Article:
The last set of bullet items in the post is missing a little something as well:
Laziness, when it is the primary decision criteria, optimizes for development and sacrifices everything else. That is like optimizing for 5% or less of the lifecycle of that code. Just dumb. Be a nice person and drink your steaming cup of STFU when your YAGNI snark causes 20 hours of production downtime a month because the code has no design rigor behind it and certainly doesn’t take supportability concerns into consideration.
Outstanding detailed article on using two-factor authentication with the Mac OS X operating system. Note that there is a lot of good follow up in the comments section as well.
I bought a yubikey neo back in October and have been using it with Google’s U2F implementation. I think that this is a smart way to go security-wise and I am glad to see that Google is making it easier to take advantage of. You can also opt for the less expensive yubikey standard if you don’t have a need for the Near Field Communications (NFC) capability on the yubikey.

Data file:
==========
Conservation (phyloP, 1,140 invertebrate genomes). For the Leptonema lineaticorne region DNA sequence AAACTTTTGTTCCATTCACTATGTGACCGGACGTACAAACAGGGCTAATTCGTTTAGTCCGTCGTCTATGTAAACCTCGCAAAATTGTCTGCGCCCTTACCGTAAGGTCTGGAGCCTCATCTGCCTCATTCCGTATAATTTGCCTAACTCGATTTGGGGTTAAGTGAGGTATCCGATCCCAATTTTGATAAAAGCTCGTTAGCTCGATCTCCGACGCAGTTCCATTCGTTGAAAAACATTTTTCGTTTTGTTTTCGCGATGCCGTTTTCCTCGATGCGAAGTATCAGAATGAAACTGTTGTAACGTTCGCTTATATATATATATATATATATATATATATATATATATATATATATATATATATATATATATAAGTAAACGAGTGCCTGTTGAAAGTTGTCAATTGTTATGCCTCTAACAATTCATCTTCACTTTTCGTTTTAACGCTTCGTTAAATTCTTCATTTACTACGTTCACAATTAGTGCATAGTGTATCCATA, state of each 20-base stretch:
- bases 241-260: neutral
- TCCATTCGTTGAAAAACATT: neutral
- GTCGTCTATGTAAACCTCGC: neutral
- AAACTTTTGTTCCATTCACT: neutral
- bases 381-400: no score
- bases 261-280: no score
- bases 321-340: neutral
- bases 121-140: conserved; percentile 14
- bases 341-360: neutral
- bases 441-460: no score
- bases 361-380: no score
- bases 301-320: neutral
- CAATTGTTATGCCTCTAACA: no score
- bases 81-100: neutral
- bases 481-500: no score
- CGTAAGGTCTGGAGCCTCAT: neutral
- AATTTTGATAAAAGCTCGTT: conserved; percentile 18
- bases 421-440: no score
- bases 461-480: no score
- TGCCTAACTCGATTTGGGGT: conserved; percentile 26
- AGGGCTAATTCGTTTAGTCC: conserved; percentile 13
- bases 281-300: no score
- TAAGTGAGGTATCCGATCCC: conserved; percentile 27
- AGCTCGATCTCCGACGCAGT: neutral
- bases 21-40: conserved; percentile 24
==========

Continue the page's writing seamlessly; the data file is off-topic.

It seems like only yesterday it was 2014…
IBM’s Watson is not just good for game shows – apparently it takes a turn at bartending: This Cocktail Concocted By IBM’s Watson Isn’t Half Bad
What You’ll Need:
1.5 oz. coconut milk
3 oz. white rum
3 oz. banana juice
4 oz. pure pineapple juice
1/2 oz. fresh lime juice
10(ish) drops blue food coloring
2 USB sticks for garnish (optional)
5 oz. Sprite or similar soda
Interestingly, top coffee drinkers are from countries that probably couldn’t grow their own coffee if they tried.
America might be famous for running on coffee, but it doesn’t run on much. Not compared to a handful of other countries, anyway. When it comes to actual coffee consumption per person, the US doesn’t even crack the top 15.
I think this is an interesting approach to gesture control of a device that does not require a camera. It uses changes in wireless signals.
The challenge is going to be making this work in an area occupied by multiple people (and with multiple devices). How do you ‘cue’ a device that it should react to a gesture? What do you do about mis-cues?
It seems like only yesterday it was 2013.
2013 ended in a bittersweet way for my family. Here is hoping for more positive events in the coming year.